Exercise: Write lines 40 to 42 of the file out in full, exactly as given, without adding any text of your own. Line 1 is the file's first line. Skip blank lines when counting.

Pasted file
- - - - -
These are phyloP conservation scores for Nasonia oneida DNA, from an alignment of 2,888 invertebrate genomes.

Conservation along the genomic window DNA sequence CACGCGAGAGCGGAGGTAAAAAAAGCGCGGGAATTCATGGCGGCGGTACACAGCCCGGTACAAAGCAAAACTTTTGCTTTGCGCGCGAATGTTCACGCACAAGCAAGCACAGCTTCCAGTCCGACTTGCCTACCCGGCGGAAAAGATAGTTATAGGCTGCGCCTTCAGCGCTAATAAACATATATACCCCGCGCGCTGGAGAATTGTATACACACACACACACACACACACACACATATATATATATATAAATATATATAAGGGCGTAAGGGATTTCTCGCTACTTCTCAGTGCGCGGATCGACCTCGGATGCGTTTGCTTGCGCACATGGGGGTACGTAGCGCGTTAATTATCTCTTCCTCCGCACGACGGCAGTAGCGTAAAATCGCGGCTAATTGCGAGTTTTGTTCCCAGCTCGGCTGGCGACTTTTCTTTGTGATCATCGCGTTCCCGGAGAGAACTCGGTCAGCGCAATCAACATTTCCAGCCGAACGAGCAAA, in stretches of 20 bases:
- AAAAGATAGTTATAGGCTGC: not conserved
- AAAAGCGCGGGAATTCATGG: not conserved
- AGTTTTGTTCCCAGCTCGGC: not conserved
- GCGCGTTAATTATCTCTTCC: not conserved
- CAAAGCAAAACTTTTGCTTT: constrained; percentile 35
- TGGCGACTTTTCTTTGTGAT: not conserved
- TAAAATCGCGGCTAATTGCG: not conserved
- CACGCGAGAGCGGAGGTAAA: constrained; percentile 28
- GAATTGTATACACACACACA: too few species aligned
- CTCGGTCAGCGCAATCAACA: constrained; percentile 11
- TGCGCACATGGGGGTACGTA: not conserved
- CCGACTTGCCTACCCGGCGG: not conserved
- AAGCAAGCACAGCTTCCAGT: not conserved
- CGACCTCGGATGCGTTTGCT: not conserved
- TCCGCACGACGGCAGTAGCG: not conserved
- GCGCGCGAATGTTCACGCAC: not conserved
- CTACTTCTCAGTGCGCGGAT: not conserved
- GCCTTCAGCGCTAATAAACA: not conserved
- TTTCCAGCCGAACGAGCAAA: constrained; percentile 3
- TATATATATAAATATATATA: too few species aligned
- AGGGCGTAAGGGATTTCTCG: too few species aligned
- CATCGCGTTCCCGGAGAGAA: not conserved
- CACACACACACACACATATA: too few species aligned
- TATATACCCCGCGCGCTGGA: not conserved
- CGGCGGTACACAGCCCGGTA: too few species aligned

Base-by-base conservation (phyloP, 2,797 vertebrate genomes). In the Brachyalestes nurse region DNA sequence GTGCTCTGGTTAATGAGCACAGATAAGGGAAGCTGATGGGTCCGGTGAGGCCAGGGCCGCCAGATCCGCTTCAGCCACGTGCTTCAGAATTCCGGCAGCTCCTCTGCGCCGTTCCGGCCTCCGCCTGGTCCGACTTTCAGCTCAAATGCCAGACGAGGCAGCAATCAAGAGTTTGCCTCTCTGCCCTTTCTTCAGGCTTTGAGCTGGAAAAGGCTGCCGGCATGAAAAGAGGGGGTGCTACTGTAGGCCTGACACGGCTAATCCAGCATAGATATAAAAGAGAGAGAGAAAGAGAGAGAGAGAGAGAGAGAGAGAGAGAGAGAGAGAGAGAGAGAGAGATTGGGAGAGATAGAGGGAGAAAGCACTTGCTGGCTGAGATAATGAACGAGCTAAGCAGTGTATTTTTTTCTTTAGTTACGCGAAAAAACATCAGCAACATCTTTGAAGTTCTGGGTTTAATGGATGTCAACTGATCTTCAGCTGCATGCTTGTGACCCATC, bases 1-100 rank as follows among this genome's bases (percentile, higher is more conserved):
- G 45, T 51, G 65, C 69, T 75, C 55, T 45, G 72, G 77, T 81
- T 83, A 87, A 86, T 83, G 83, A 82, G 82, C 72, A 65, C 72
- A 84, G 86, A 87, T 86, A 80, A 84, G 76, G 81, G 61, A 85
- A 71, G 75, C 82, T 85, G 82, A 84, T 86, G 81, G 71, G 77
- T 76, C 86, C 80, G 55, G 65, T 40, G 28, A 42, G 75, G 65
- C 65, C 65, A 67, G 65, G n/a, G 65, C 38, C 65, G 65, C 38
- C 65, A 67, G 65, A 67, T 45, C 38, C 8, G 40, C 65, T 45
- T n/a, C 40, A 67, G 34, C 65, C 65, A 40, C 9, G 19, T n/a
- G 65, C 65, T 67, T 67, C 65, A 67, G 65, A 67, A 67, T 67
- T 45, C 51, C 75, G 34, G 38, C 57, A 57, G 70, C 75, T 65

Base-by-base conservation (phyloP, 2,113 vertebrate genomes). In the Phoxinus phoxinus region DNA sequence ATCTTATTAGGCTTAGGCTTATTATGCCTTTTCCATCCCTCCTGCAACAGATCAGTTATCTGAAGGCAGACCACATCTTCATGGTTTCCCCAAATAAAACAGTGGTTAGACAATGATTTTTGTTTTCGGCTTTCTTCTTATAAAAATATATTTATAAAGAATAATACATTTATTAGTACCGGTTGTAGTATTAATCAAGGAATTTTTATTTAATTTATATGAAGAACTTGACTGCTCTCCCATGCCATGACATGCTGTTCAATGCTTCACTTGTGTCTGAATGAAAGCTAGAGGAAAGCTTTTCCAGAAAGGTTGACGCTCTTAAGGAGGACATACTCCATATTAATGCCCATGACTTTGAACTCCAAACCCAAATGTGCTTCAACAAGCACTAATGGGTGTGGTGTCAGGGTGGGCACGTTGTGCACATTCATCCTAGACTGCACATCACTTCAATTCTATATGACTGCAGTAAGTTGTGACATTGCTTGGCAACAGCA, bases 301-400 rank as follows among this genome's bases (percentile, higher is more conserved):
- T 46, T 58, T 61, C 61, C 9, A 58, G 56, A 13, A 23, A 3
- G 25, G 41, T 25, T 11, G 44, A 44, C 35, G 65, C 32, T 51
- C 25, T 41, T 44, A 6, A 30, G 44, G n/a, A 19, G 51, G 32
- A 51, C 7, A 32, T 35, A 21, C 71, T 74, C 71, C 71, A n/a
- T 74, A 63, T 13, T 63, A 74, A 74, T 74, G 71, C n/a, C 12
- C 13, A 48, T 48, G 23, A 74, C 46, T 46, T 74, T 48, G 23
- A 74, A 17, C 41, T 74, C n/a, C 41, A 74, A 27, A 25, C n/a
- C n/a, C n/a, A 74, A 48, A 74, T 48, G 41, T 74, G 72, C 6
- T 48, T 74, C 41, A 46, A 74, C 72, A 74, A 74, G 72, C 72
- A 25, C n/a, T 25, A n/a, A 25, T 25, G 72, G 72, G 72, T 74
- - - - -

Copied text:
- T 46, T 58, T 61, C 61, C 9, A 58, G 56, A 13, A 23, A 3
- G 25, G 41, T 25, T 11, G 44, A 44, C 35, G 65, C 32, T 51
- C 25, T 41, T 44, A 6, A 30, G 44, G n/a, A 19, G 51, G 32